Exploring priesthood, prophecy and faith in the context of a culture in crisis.
“Fisher first assumed that fertilizer caused no difference — the “no effect” or “null” hypothesis. He then calculated a number called the P value, the probability that an observed yield in a fertilized field would occur if fertilizer had no real effect. If P is less than .05 — meaning the chance of a fluke is less than 5 percent — the result should be declared “statistically significant,” Fisher arbitrarily declared, and the no effect hypothesis should be rejected, supposedly confirming that fertilizer works.”Yet fertilizer does work. Turns out Fisher was right with his conclusions. DOE!“But in fact, there’s no logical basis for using a P value from a single study to draw any conclusion. If the chance of a fluke is less than 5 percent, two possible conclusions remain….”Uhhh, sure, flukes can happen. I mean, I suppose one year the crop yield could be mysteriously better with no known reason, on the other hand maybe it was just the fertilizer. You know, we should really stop using fertilizer, because Fisher’s tests we’re really inconclusive.“That test itself is neither necessary nor sufficient for proving a scientific result,” asserts Stephen Ziliak, an economic historian at Roosevelt University in Chicago.So um, where’s the proof then? How do you demonstrate that adding fertilizer actually did anything? Your scientific result may be that the crops yielded more, but how do you know it was significant, or just a fluke?“A recent popular book on issues involving science, for example, states a commonly held misperception about the meaning of statistical significance at the .05 level: “This means that it is 95 percent certain that the observed difference between groups, or sets of samples, is real and could not have arisen by chance.”Unfortunate, sure, but this isn’t a textbook on statistics. On the other hand this is muddied a bit, because it’s completely OK to say that of two distributions, that there is a statistically significant different at 95% confidence. Which again, doesn’t prove anything definitively – isn’t that why they call it statistics, you know, “probability”. “That interpretation commits an egregious logical error (technical term: “transposed conditional”): confusing the odds of getting a result (if a hypothesis is true) with the odds favoring the hypothesis if you observe that result. A well-fed dog may seldom bark, but observing the rare bark does not imply that the dog is hungry. A dog may bark 5 percent of the time even if it is well-fed all of the time.”OK-OK. You’re a bone head dude. Lets suppose that a dog is awake for 12 hours a day (that’s according to statistics), and 5% of that waking time is spent barking. So the dog spends .6 hours barking (that’s a lot of barking if you ask me, why don’t you try feeding him). I think this guy is trying to say that if a dog barks 5% of the time even it’s well fed, and there’s a 5% error in the test then there’s no way to determine with confidence whether or not we can attribute the barking to food. But that’s not how the test would work because 5% of its “time” spent barking is 100% of its total bark time. So the question is, what percentage of that time is spent barking over the food bowel (for example)? i.e. 100% of the area under the bell curve (in this case) represents 5% of it’s day; but we don’t care that it’s only 5% of it’s day, we just care about the total bark time. But hay, nice try…“Another common error equates statistical significance to “significance” in the ordinary use of the word. Because of the way statistical formulas work, a study with a very large sample can detect “statistical significance” for a small effect that is meaningless in practical terms.”That’s not a “common error”, gimmie a break. It’s just drug companies trying to sell drugs. It’s statistics 101 to know about practical vs. statistical significance, and marketing 101 to know how to take advantage of the word significant.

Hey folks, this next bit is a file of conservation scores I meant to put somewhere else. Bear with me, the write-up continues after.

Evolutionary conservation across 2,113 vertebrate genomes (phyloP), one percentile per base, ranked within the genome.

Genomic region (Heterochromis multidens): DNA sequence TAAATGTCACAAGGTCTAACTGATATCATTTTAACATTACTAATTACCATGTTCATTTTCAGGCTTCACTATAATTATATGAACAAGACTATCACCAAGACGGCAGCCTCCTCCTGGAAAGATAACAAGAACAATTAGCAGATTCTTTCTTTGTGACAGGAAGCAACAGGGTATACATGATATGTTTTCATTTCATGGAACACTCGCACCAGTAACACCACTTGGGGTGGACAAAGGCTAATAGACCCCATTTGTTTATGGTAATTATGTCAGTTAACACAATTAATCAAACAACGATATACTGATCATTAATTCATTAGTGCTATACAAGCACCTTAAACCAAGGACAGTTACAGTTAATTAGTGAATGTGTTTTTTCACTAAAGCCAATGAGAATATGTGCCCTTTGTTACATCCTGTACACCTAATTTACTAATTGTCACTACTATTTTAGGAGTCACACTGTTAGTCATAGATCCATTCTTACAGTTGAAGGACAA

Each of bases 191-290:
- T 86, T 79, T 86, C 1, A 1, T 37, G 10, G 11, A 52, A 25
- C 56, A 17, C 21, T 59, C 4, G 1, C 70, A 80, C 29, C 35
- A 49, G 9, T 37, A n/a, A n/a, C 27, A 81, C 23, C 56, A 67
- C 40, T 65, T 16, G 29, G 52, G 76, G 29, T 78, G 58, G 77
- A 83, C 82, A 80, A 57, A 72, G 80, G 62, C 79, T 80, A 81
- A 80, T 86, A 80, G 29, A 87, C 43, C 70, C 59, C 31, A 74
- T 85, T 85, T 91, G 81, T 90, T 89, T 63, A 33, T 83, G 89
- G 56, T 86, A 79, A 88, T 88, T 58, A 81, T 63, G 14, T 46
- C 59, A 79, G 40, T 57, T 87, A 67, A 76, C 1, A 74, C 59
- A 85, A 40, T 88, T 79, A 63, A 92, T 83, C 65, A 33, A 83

I especially liked Milbank's interview. Thanks a bunch!
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